|Verbena bonariensis - http://mistlefield.blogspot.co.uk/|
The Verbena bonariensis is an autumnal Godsend, and I mean that for two specific reasons. It comes into full flower when most other plants are busy producing seeds, and it is an excellent source of nectar for those pollinating insects brave enough to venture into the cold and blustery autumn weather.
|Verbena bonariensis - http://en.wikipedia.org/|
It can grow to an impressive 6 foot tall, and can spread up to 3 foot wide.
The stem is unusual in shape in so far that it is square with very long internodes, and at maturity, they will develop a surprisingly woody base.
The fragrant lavender to rose-purple flowers are produced in tight clusters located on terminal and axillary stems, and will bloom from midsummer until the first of the autumn frosts.
The flowers are not only attractive to gardeners, they are very attractive to butterflies, and provide nectar for native bees and many beneficial garden insects.
The leaves are ovate to ovate-lanceolate with a toothed margin and grow up to 4 inches long.
How to grow Verbena bonariensis
|Verbena bonariensis - http://www.summerhillgardencentre.co.uk/|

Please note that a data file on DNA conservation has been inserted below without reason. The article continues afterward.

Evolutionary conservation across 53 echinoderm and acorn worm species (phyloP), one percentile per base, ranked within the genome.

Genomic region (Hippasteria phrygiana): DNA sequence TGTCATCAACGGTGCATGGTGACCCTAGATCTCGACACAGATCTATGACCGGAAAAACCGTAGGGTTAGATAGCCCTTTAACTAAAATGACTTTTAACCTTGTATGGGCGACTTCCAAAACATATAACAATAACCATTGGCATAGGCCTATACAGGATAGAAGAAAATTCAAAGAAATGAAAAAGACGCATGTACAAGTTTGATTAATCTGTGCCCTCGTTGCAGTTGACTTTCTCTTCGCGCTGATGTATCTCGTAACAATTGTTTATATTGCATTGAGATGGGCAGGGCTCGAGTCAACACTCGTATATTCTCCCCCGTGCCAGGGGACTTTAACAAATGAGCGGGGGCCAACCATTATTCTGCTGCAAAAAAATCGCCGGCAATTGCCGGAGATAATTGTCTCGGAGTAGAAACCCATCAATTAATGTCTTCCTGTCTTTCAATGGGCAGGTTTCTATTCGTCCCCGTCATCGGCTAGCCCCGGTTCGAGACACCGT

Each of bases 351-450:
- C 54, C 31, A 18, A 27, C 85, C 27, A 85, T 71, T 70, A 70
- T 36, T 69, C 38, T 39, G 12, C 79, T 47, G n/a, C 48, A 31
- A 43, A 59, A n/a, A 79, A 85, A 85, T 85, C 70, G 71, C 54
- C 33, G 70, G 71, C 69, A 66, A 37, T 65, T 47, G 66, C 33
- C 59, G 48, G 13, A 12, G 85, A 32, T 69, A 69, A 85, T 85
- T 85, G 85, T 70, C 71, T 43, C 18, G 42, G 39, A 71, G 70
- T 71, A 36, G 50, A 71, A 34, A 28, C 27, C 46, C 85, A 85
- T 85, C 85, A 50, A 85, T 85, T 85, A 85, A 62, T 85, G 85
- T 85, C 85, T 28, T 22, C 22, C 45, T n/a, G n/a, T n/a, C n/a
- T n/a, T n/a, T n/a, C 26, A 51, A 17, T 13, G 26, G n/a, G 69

It can be grown in any fertile soil, adding manure or peat into the soil before planting. Verbena bonariensis prefers full sun to partial shade and an open position. It has a reputation of rarely being attacked by insect pests, but may be susceptible to powdery mildew.
Protect the root system over winter with bracken, ashes or coarse sand. In colder regions the root-ball can be lifted and stored on boxes of soil in a frost-free environment. Just make sure that the roots do not dry out.
It has gained the Royal Horticultural Society's Award of Garden Merit.
For related articles click onto:
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HOW TO GROW VERBENA BONARIENSIS FROM SEED
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Why has my Lavender turned Woody?